Business Coaching With Join Up Dots - Online Business Success The Easy Way !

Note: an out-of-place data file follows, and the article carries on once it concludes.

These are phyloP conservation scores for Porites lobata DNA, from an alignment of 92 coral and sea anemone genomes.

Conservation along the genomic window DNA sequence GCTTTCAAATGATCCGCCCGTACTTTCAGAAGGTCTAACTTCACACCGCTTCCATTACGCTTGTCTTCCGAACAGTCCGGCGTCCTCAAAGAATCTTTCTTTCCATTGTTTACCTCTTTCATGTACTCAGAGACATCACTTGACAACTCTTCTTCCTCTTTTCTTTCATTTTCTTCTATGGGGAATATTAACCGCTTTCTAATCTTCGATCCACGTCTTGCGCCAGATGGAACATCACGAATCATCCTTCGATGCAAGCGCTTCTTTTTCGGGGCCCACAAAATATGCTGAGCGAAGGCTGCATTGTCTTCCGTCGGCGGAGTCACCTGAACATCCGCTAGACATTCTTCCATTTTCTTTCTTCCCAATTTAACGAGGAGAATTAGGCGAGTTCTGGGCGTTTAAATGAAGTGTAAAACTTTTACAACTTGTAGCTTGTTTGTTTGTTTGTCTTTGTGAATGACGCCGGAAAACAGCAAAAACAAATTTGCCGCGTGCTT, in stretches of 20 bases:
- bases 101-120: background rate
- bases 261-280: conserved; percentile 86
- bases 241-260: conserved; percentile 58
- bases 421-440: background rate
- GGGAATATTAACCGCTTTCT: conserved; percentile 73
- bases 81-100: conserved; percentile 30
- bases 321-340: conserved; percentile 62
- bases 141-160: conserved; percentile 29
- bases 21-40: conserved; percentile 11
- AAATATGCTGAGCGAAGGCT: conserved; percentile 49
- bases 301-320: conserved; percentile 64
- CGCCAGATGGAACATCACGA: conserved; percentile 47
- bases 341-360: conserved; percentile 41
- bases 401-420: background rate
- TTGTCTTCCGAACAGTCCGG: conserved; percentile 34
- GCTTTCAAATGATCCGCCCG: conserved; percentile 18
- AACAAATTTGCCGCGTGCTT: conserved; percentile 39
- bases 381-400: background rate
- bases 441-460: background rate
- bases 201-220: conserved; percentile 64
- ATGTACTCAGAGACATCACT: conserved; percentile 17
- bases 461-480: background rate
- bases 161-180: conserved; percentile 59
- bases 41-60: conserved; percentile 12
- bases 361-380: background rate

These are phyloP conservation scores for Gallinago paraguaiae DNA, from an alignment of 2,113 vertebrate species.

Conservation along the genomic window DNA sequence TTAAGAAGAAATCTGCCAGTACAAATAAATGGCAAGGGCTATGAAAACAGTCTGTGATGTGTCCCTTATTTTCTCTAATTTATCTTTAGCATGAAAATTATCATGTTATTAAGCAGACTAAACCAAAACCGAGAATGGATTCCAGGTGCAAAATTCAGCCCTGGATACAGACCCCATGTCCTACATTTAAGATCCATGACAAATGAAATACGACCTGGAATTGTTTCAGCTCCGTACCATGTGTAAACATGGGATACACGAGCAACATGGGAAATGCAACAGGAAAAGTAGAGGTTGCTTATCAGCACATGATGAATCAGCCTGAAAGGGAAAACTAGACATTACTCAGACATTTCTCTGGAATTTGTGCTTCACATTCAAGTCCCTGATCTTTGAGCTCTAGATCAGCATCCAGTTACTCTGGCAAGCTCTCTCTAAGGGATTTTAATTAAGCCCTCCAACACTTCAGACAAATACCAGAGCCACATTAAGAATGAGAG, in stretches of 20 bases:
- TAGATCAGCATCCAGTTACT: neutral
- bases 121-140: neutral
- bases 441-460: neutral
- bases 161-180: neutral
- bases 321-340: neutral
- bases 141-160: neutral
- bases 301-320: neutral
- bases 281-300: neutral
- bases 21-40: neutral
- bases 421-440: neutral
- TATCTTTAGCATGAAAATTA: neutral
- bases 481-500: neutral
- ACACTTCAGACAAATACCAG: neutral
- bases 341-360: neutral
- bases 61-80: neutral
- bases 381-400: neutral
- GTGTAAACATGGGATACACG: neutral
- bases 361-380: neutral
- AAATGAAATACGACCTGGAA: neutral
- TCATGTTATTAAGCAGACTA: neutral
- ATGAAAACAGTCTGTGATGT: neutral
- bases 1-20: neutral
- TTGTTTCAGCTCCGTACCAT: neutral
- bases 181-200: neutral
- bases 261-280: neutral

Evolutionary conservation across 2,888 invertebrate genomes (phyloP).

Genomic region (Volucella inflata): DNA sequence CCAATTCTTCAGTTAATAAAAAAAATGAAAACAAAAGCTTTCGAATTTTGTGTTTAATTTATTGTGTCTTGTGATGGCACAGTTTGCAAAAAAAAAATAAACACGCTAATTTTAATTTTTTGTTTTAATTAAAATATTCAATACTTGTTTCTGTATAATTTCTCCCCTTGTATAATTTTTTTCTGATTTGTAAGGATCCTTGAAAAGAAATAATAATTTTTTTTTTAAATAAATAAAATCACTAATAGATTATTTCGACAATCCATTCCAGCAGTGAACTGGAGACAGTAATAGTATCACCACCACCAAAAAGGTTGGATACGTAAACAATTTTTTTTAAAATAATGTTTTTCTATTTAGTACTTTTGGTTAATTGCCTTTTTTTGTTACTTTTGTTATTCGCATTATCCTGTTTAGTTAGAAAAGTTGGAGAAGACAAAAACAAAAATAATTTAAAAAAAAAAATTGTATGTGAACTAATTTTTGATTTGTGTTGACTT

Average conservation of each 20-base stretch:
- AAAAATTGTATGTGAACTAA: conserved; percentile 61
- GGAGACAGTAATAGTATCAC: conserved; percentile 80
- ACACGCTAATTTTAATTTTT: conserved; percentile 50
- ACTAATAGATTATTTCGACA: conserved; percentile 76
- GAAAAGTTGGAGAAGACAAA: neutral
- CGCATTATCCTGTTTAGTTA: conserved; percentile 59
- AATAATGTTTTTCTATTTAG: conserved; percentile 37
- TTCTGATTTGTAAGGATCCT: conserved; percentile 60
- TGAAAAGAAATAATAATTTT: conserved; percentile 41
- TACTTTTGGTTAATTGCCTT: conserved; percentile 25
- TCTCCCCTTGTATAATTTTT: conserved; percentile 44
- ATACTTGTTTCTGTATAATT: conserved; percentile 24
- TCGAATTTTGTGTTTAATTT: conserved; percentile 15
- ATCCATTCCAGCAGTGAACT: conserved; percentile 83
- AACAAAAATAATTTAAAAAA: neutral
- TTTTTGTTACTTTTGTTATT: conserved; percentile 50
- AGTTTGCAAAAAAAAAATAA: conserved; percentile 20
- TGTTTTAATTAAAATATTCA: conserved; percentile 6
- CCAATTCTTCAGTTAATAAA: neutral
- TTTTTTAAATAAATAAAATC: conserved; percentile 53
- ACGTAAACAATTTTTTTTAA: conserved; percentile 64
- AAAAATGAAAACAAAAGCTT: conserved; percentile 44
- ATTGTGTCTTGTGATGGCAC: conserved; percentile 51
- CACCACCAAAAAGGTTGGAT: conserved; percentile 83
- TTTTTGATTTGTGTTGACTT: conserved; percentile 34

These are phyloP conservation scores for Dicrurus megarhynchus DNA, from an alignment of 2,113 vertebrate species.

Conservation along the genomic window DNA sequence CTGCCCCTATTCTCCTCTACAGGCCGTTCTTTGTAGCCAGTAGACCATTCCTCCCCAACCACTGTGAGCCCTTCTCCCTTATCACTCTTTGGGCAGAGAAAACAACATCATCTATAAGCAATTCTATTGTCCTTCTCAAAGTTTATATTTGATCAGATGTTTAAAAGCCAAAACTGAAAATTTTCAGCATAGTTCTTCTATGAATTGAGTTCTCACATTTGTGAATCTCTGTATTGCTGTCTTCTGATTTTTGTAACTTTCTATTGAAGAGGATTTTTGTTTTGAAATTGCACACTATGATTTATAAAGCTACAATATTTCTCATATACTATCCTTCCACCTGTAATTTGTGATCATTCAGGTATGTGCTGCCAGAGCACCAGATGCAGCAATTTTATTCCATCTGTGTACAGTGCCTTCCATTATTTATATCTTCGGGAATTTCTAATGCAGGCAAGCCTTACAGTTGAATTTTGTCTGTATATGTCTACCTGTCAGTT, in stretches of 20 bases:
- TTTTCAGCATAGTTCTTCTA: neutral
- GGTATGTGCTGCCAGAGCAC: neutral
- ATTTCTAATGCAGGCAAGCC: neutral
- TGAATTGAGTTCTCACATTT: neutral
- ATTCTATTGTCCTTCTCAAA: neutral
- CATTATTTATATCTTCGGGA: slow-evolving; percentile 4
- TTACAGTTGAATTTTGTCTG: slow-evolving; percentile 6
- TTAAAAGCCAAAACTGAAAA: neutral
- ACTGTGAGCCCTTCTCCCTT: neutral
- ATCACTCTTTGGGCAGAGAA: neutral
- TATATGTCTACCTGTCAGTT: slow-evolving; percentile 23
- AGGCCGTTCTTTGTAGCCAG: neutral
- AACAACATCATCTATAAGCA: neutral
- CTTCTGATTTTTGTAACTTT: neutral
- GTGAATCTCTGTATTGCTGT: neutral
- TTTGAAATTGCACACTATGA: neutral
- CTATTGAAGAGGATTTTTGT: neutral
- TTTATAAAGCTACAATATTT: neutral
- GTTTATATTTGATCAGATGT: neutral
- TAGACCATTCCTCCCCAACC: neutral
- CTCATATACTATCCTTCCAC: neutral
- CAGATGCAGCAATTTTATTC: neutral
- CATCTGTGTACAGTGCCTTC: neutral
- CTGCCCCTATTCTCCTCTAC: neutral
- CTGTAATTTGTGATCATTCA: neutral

Introducing Victoria Prince Today's guest joining us on the Join Up Dots podcast is a woman who is the classic model of the side hustle entrepreneur that has truly got the ball rolling. As she says "First and foremost, I'm a Marketing Consultant for businesses who have big ambitions; whether you're a start-up or a large FMCG brand, I have extensive experience in both arenas. My current side hustle however as an Entrepreneur is Energy Ball Recipe Kits. I design and make recipe kits for customers (on subscription) to make fresh energy balls at home. I launched the Kits on Kickstarter in July 2018 and within 12 months I had my first order from Selfridges. Of course that seems easy, and a side hustle isn't for sure and that success had a four year build up since  March 2014: Victoria Prince Energy Ball Founder, started to make energy balls. Over time, if she had run out of an ingredient, she would substitute it for something else, and before she knew it, she was making recipes up as she went along. How The Dots Led To Energy Balls January 2017: Vic decided to start publishing the recipes she made onto this website, for no other purpose than to share what she had made so others could try them out. December 2017: She wondered why there isn’t a regular subscription kit for snacks like there are for mealtimes. So she built a great team of people around her and developed an Energy Ball Recipe Kit. 23rd March 2018: At an Enterprise Nation Wellness event in London, Victoria took her prototype ‘Energy Ball Recipe Kit’ and talked to lots of industry people about her ambitions. 29th July 2018: The Recipe Kit launched on Kickstarter and smashed the target, with over £2700 in pre-sales of Energy Ball Recipe Kits, which were posted around the globe. 22nd July 2019: Selfridges placed their first order. They will be selling 3 ‘unique’ energy ball recipe kits via their website. LAUNCHING VERY SOON. In her spare time (ha!) I'm a Mentor at the Nottingham Trent University Business School, and I carry out public speaking engagements for business networking/wellness events. So how did she overcome the impostor syndrome that seems to stop most side hustles from occurring even before they get any movement? And as most people say to me, "I wish Id started earlier" would she say the same to her younger-self if she ever got the chance? Well lets find out as we bring onto the show to start joining up dots, with the one and only Energy Balls herself, Victoria Prince Show Highlights During the show we discussed such weight subjects with Victoria Prince such as: Victoria shares the initial starting point of her desire to create her fledgling business due to her own health issues. We delve into why building a business that already has competitors is actually a very wise thing to do. The reason that you should never reveal your dreams to your close friends and colleagues right at the beginning when the are most fragile. And lastly................. Why starting a business can not only be great for your bank balance but also amazing for your own personal health. How To Connect With Victoria Prince Website Facebook Twitter Return To The Top Of Energy Balls Founder Victoria Prince If you enjoyed this interview with Victoria Prince why not check out other inspiring interviews like Clint Arthur, Lunden DeLeon and Jack Canfield Or of course you can check out thousands of podcast interviews in our archives here Interview Transcription For Energy Balls Founder Victoria Prince Interview David Ralph 0:01 Once upon a time there was a guy with a dream a dream. He's Jobs for himself online and have a kick ass life working when he wanted him where he wanted across the world. Little did he know that dream would lead him into a world of struggle, burnout and debt. Until he found the magic ingredient and knows drunk was became a thing of the past, of course, was bad person. And now My dream is to make things happen. for you Welcome to Join Up Dots. Intro 0:31 When we're young, we have an amazing positive outlook about how great life is going to be. But somewhere along the line we forget to dream and end up settling. Join Up Dots features amazing people who refuse to give up and chose to go after their dreams. This is your blueprint for greatness. So here's your host live from the back of his garden in the UK, David Ralph. Energy Balls Founder Victoria Prince 0:54 Good morning, everybody. Good morning and welcome to the 800 million episode. Join Up Dots I've got no idea what we're at now base a lot is a lot. And if you want to spend some time going back over the back catalogue, feel free because you want to hear, not only will our guests have been on the journey, I've been on the journey as well, and it's a journey that you can all do. Well, today's guest who is on the other end of the line is a woman who is the classic model of the side hustle entrepreneur but has truly got the ball rolling. See what I did that way it won't make sense at the moment, but it will do later. As she says first and foremost, I'm a marketing consultant for businesses who had big ambitions, whether you're a startup or large, FMCG brand, I have extensive experience in both arenas. Now. My current side hustle however, as an entrepreneur is energy ball recipe kits, I designed to make recipe kits for customers on subscription to make fresh energy balls at home. Now I launched the kits on Kickstarter in July 2018. And within 12 months, I had my first order from self produce. Of course, that seems easy, and a side hustle isn't for sure. And that success had a four year build up since March 2014. She started to make energy balls. And over that time, she ran out of ingredients. So she would substitute it for something else. And before she knew it, she was making recipes up as she went along. Now jump forward to 2017. So she's already been doing it for three years, she decided to start publishing the recipes she made onto a website, but no other purpose meant to share what she had made so others could try them out. And then and then she wondered why there isn't a regular subscription kit for snacks like that, for mealtimes. So she built one and she built a great team of people around her and developed energy bought recipe kit. Well, we're going to jump on a bit but it's all really doing very well. And we've sell produce now selling her stuff, and they're going to be selling three unique energy ball recipe kits via the website too. She's doing very well for herself. Now in her spare time. She says I'm a mentor at the Nottingham Trent University business school, and I carry out public speaking engagements for business networking wellness events. So she's a busy lady. How did she overcome the imposter syndrome? That seems to stop most side hustle from occurring even before they get any movement? And as most people say to me, I wish I'd started earlier would she say the same to her younger self if she ever got the chance? Well, let's find out as we bring on to the show to start joining up dance with the one and only energy balls founder herself Victoria Prince. Good morning, Victoria. How are you? I'm really good. Thank you. Introduction. David Ralph 3:35 It was good. It was good. Tell you Well, I need about six energy balls to get over that one. I'm gonna be ramming them in my mouth. Left right and centre. So So I've got to come straight clean, but because this has been bothering me, Victoria, okay. Okay. Yeah, I love what you're doing First of all, okay, and I was watching your video, and you've got the most beautiful sparkly face when you were talking about energy balls and everything you said it was like I love this I love this product and your your your eyes lit up. I almost wanted to watch the video twice because you were so you were so engaging. But about three weeks leading up to this I've kept on going over to your website. I've seen the main green ones. And I've been thinking if they were in my fridge, I would have loved them out. they they they don't look very attractive. The green ones is that is that something that holds it back? Is that something that holds it back because now I'm on there and I'm flicking around? And there's all these other ones they all look gorgeous but the green ones are horrible. Energy Balls Founder Victoria Prince 4:40 now that's that's that's a fair comment and and one of the things that I say to people so if we are at an event and we're giving away free tasters people to see what the bulls taste like, what I generally say with the main green ones is that your eyes tell you something different than than your total. So when you actually looking at it, you're saying Oh, this looks disgusting. It's green actually. This isn't something I'm supposed to eat. But actually, as you're eating it, it's like people's eyes light up and then surprise like, Oh, it's actually quite sweet and it's you can taste it with peanut butter in there and you know, you get these different flavours so it's it's very different to what to what it looks like so I think once you've eaten one you definitely went through that phase David Ralph 5:19 the rest away Do you think so? I would be converted do you think? Energy Balls Founder Victoria Prince 5:22 Yeah, definitely. David Ralph 5:24 Yeah, I'd be going over green ones right. So I've got that out of my system now. And and it was it was a brain based app ready to burst. I had to share it. So let's go back in time, okay. You are busy. You're a lady and being just just being a ladies busy enough because I know how much effort it takes my daughters to get out the house each morning. So that's difficult. Your business is going to take up your time. Why did you want to do this side hustle? Why did you want to add something more one to you. So take us back in time through that thought process Energy Balls Founder Victoria Prince 5:59 started with a diagnosis of polycystic ovaries which one of those one of the symptoms is weight gain? And when I was looking online on, you know what, when you try to Google things to work out, what am I going to do to try and combat symptoms, and one of the things was to reduce my sugar. And I was looking for non sugary snacks. And bearing in mind when I finished my degree I had my first job in marketing was for Thornton's chocolate company. And so therefore, when I when I was there, I would literally eat chocolate on the way to the printer and a chocolate on the way back, which meant that I was constantly printing things because like, this is chocolates open all the time in the offices. It's lovely. But so I was I was serious chocoholic, so in order to try and kind of change my attitude to what I was eating. I need to start eating a bit cleaner. And you really reducing my sugar I mean, I don't think anybody can reduce it fully unless someone a serious plans but and I just want to be really wary of what I was putting into my body. So it really was born out of out of a health condition that that I wanted to cater for. And that there wasn't anything out there that apart from recipes online, I already made energy balls, of course, that there wasn't anything where I could literally have all the ingredients ready to make the eligible special at home and really conveniently and unhealthy, like less food ways and lots of benefits that come off the back of that being a you know, straight to the door with all the ingredients. And so it it just really kind of evolved itself. It wasn't I set out to say, I'm going to launch this product on Kickstarter, and I'm going to sell for just website and I'm going to, you know, send all around the world to Olympians and it that was never something that I wanted to that wasn't my aim. It was just that I wanted to eat healthier. And actually this all came about as a result David Ralph 7:50 of it. And what that have scared you, you know if somebody joined up your future in the saying, right, you've got to speak to sales bridges and you've got to do business. You got to speak to Libyans, would you pay? can't be bothered. All I wanted to do is eat a few of these not not all this Energy Balls Founder Victoria Prince 8:10 I don't know. I don't know. I don't think I've been scared. I don't think. I don't think he can. I definitely shouldn't be scared in business. I think it's you've just got to jump in because what's the worst that can happen? People say no. So even if somebody said, I'm going to, you know, speak to Selfridges then like I guess, just think, okay, let's just do it, you know, like, like this call with you. It's just Okay, let's do it. It is, but I think people should ever be. If they're scared of doing what their business is, then they're not passionate about it. And they're not they're not in the right industry. I would, I would come on I don't know. Unknown Speaker 8:47 Well, I because David Ralph 8:47 I I wonder myself because I saw this post on Facebook the other day, I don't go to baseball very often but and it said that basically, entrepreneurs have 10 times as much mental health Problems 1020 times as much energy issues and there was a big list of terrible stuff and it said so they're already going through so much support them, support them and try to help them out. And I thought yeah, that's fair enough. Now, none of us know that's going to be the case when we start until we actually get deep into it and realised that we've created a monster for ourselves and certainly with Join Up Dots I had a terrible time because naive Lee bouncing into it I bought it was GS you turn the microphone on? You have a chat and you know, you make lots of money, but there was there's a bit more to it when the scenes. Energy Balls Founder Victoria Prince 9:40 Yeah, no, I get that. But going back to your point, just before you said about entrepreneurs have the biggest amount like 10 times might have mentioned I had depression and like inviting everything when I was employed. So and now I don't So I think I kind of put the trend on that, I would say. So I wouldn't necessarily say that if you're an entrepreneur, you're going to have mental health problems. I think, I think mental health problems can happen for anybody at any point in the life anytime, for any reason. David Ralph 10:15 I agree. I agree totally. But Energy Balls Founder Victoria Prince 10:16 just to book the trend on that one, yeah. David Ralph 10:19 No, I think you're going to be somebody who's bucking a lot of trends through this conversation. Yeah, I already sent that with you, Victoria. I've got I've got to tread carefully. So you get these little things, and you start making them into balls. And why balls? Why not like triangles? Why not squares? Why not? Because I got told by somebody that the worst shape is a tin because you lose all the space around it. If I made baked beans in square cans, they'd be able to store more on shelves. And so I've always looked at round products and think there's a lot of wasted space there. Square One would just like blinking Energy Balls Founder Victoria Prince 11:07 genius isn't it? So I I like that I like the round 10 on the shelf because obviously that is something that is taking up space and I know where you're coming from with that. But I think then when it's something that's in your fridge, it's not costing expert pounds x, x pounds per centimetre of space in your fridge is it? It's not it's not a rental. Unless you're Unknown Speaker 11:30 working on that basis. David Ralph 11:32 One blows Do you remember? Unknown Speaker 11:36 Do you remember right? David Ralph 11:40 O Victoria. Victoria. You're too young. You've just made me feel like a decrepit old man. Everywhere used to have a run blows and you could go in you could tie your TV show. Unknown Speaker 11:53 Yeah, yeah, yeah, David Ralph 11:54 yeah, yeah. And I 2010 on a Saturday afternoon, there was always loads of men looking out. Standing outside watching a football results come in. Yeah. Energy Balls Founder Victoria Prince 12:04 I was thinking about a product you just talking about like this the baked beans on the tongue I thinking oh okay like I was imagining like a waggon wheel off. I could treat David Ralph 12:14 my waggon Unknown Speaker 12:16 tree Unknown Speaker 12:18 sounds like a tree David Ralph 12:18 but do you think waggon wheels have got smaller or have you got bigger? I know this is a bizarre thing to ask because I argued the point the other day that when I was a kid, I used to be able to take a curly Worley remember them and I used to be able to lean it up on my house and climb up it like a ladder they were that big. And now but tiny little thing I noticed said is because I've got bigger but I swear for a waggon will has got smaller Energy Balls Founder Victoria Prince 12:44 they do have products like that do tend to go small over time and it's all about marginal gains the retailer isn't it they just they just make an extra bit of profit on the tiny tiny tiny little bit of extra profit on everything is settled obviously them built David Ralph 13:01 That's it. That's it, I'm gonna hit this is this is why Join Up Dots is such a great programme. And I'm going to say that myself, because if I open a bag of crisps nowadays, and for people in America, potato chips, you open it up, there's about four in there that there's like nothing in there. Now, if I'm going to open it up, it's jam packed. I'm going to go back. So the consumer is actually shooting themselves in the foot by screwing us over on the size of things. Give us bigger ones, and we're going to buy more. Energy Balls Founder Victoria Prince 13:32 Well, I don't know. All I know is that over time when you look at anything, like any kind of product file that they do tend to get smaller and like when you buy a multi pack, they're always smaller. Now if you notice, if I bought a pack of Chris, safe, they're like 30 grammes was a normal bag. You're like 28 in a multi pack. So you think you're getting a good deal, but David Ralph 13:53 has anybody ever come up to you and said the word I want pick a bowls, and Victoria? Energy Balls Founder Victoria Prince 13:59 Yeah, something Say, ask me how big bowl should be or they'll say I only made four balls out the whole kit. And so when it makes 30. So when you mentioned balls that kind of size of a golf ball, generally, David Ralph 14:12 but I'm a large fan of people that say this to you, Energy Balls Founder Victoria Prince 14:16 not necessarily sports people. Yeah. Anybody? David Ralph 14:21 Because I would have thought, you know, if you've got one large bowl, you're used to eating large quantities. And so that that's what you would be doing. Energy Balls Founder Victoria Prince 14:30 Yeah, I mean, I wouldn't advise it, which is why we say you need 30 and the idea is you have a wonderful snack a day is something to keep in your fridge ladies got into healthy snack. David Ralph 14:40 Okay, well, I'm going to delve into a couple more questions that are in my head and then we're going to get more into the business side. But how much energy would I get from one of these things? Because, you know, I remember drinking a can of red ball once and I couldn't sleep for six days. I would like mad. I went mad on it. So it was Would you do the same thing? Energy Balls Founder Victoria Prince 15:02 know, if you're having one a day, they generally range from around 60 calories 205. So, and if you haven't one day, it's just like having a normal snack anyway, I mean, a bar chocolate or practices around now. So it's not, it's not about energy as in ridiculous amount of energy. In order for someone to be high energy, it just needs to be over a certain amount of kilocalories per hundred grammes. So it's more about the factors where they're known as energy balls and they do give energy because like any any food gives energy because it's putting into your system. And but it's not necessarily going to make you bounce off the walls like people to think. David Ralph 15:49 I thought that was going to be the case I'd be sitting here slumped, and I'd rather Bry my mouth and then be like, be like a superhero. Yeah, bursting out. Energy Balls Founder Victoria Prince 16:00 Well, you can try it. I mean, everybody's different. Everybody's bodies react differently. You know, David Ralph 16:05 I'm worried, I'm worried. I'm worried that my bouncy energy would be too much. And then suddenly it be like that the mask Jimmy Jim Carrey, when he turned into the mask, and he would be bouncing. Now, let's take you back into the actual process of it. So what I find a lot is people come up with an idea. And then they think, oh, it must be out there already. Somebody's already done this. Did you have that same kind of thing where you're, you know, what's the point? Energy Balls Founder Victoria Prince 16:35 Yeah, I mean, that shouldn't necessarily be a reason not to do it. Because say if there was somebody already out there doing this, which I don't believe there is I'm not seeing anybody. I'm not come across anybody that does this already. worldwide. And so I've got friends in different countries, new people are like, oh, I've not seen this in my country. And why do you think that if this is somebody already they're doing it they Kind of paved the path and created the kind of Unknown Speaker 17:07 what's the word? desire? Energy Balls Founder Victoria Prince 17:09 Kind of? Yeah, well, the desire and, and the, the ability to know that it's there, you know, like they've done the marketing and they've kind of already got it out there. So the customers issue, the customer is aware that this product exist. Whereas the kind of positive and negative to be in a brand new brand to to the market but a brand new product and the market is that you kind of have to spend more money for people to understand what you do, and it's harder for them to kind of just get it through to me and go, Okay, yeah, I'm signing up, or I'm going to buy a kit or whatever. Because I need to feel like they've seen it before and they've to spend it a bit more money to in order to get customers on board. And so what was that so I said there's a positive and negative so that's the negative but the positive is that you don't really have a direct competitor. So you know, Having to compete against somebody who is spending as much or more, you know, Facebook advertising or you know, PR efforts or whatever it is that they're doing, you know, having to like match and constantly look over your shoulder, like what are they doing now? How they what Christmas campaign, they got, what, what January complete, you know, what, you know, it's this kind of positives and negatives to to be in something that is new and unique. But yeah, but but David Ralph 18:26 the key thing to this is, and I really want to emphasise it to the listeners, you can do the same thing. Every episode of Join Up Dots has got somebody doing a business. And if you want to replicate that business, it will make no difference on the rewards but that person's getting it The world is too big is too abundant. And so you know, I let you into secret. There's other podcasters it's not just me, and Victoria is creating energy bowls, and you could be somewhere else and you could create energy, triangle or energy squares. We've even proved that energy squares are better because you started Yeah. And you could do a multicolor one. So it looks like a Rubik's Cube you could do you know? Good idea. Yeah. These ideas I don't, I don't follow through with these ideas. They just pop out of my mind and we go, but it blows my mind though that no one else has done this because the years My mom has been hanging out fat balls, the birds in the garden. Yeah, and that's exactly the same thing but just for the crazy. Unknown Speaker 19:35 Yeah, yeah. David Ralph 19:36 Pretty much. So does that not blow your mind but somebody didn't look out the window with their cup of tea in the morning and thing. The birds are enjoying that maybe I would enjoy it as well. Unknown Speaker 19:50 Does that blew my mind? Yeah. David Ralph 19:59 Your mind But not one person on this planet. I stood and looked out the window at some birds rubbishing a platform. I thought to themselves, there must be something in it. Energy Balls Founder Victoria Prince 20:11 Or do you know what people have done that because they're already made energy balls out there, there's already like them in the supermarket some unhealthy chops ready to just prep and go. And there's different brands, different sizes, like tiny ones, big ones. And, you know, I mean, so I guess there are people that have looked at that not necessarily looked at the fat balls in the garden, I don't know they might have done maybe need to interview them and ask them David Ralph 20:34 don't interest me in the same way. Energy Balls Founder Victoria Prince 20:37 Yeah, so So somebody has made them they're like ready to go. It's just a make them so it's, it's a step before where you've got a bit of work to do. David Ralph 20:45 You know, it's suddenly dawned on me. I've been watching you for about two weeks, it suddenly dawned on me that you're absolutely right. But the thing that you're selling is actually the family involvement that the parents can make them with their kids, and they can You know, be a bit creative and they can make things for their friends that there's love involved in what you're giving, which just get in a bag of Old Energy balls, it wouldn't be the same. Energy Balls Founder Victoria Prince 21:11 Know you I and I like to say to this like families or if somebody poorly or not feeling well, it's nice to send them something so that they've got a little something to make that, you know, all the time was saying to people who are in hospital like sending them chocolates and stuff. But actually, by I'm not saying like before in hospital. I'm saying this wrong. What I'm trying to say is, when people call it, it can sometimes be easier to send them something healthy Unknown Speaker 21:38 chocolates innovations David Ralph 21:41 in hospital, don't send them the green ones that will know that will push them over the edge. Energy Balls Founder Victoria Prince 21:47 That the idea would be that if somebody was in hospital, you'd have to probably make the kit for them and take it in because they wouldn't be different facilities. a food processor Unknown Speaker 22:00 Why I went off a tangent that David Ralph 22:03 I can imagine kids to make glittery ones do you do both? Energy Balls Founder Victoria Prince 22:07 Yeah, that's I had a glittery one last year so we had a Christmas Christmas baubles It was called and the photo that I took was like a spray upon spray with a double glitter that you can put on. And so the seven suggestion actually said it's great to put on the Christmas buffet table so you just pile them up like forever Russia would be and all these little balls on the plate and then you spray this silver or gold and little spray and then you put them on to the buffet table Christmas and TAD Yeah you did right. And there's things like hundreds of thousands that you can mould them into the decal my birthday presents and you know just a bit more fun. Literally, the world's your oyster really can do you can put it in and whatever you want. If you make it from scratch, not using a kit either you want and you can enrol them in what if you want to give it like a David Ralph 22:57 particular finish? And what about what about things like hen parties, but making them in different shapes so they're not just just I'm not gonna say anything in case kids are listening, but I know Victoria, you're know what I'm talking about. Would that be something that you go? No, actually I want my balls to remain pristine and sacred. Energy Balls Founder Victoria Prince 23:23 Oh, no, I mean everybody just what they want to do with them really, I mean, like, just going off on a tangent so that I can go into ways on this. So one of them is that you asked earlier about do they need the ball so they can be put into like so you make the mixture up but then you put it into a container and you'd like squish it all down to it nice and flat. And then you could get some dark chocolate, heat that up in the microwave memory until it becomes a liquid and you can put that on and then put some notes into a pass the water and then crumble them onto the Top and pop freedom feasible that that sets and then when you take it out you can put them into squares. So that's another different way of doing the same thing but you different David Ralph 24:11 containers with that word. Yeah, Energy Balls Founder Victoria Prince 24:12 totally. Yeah, I mean like you wanted them square so this is just perfect for you, isn't it? I think you need to test these out. I think I need to send you a min Mean Green kit and you need to test out this ice cube Ice Cube theory. David Ralph 24:25 Yeah, I'm going to be chasing the kids round with little green balls. Energy Balls Founder Victoria Prince 24:29 But the other thing I was going to say was so you said about important stuff up a lot of interest now from football teams, and and Olympic teams, but I'm going in and doing like team building. So it works. levels. So like you said, how David Ralph 24:49 do you do this? You know, I By this time, I should have played some motivational clip. This is more interesting to me. How do you do sort of team building with tiny little green balls. Energy Balls Founder Victoria Prince 25:02 So imagine and let me give you the example of Plymouth Argyle. So they are they playing the green kit, basic policy okay with us. And so what we're going to do is set the team up into different groups so that they all have different recipes, different ingredients available. But with spirulina being green as one of t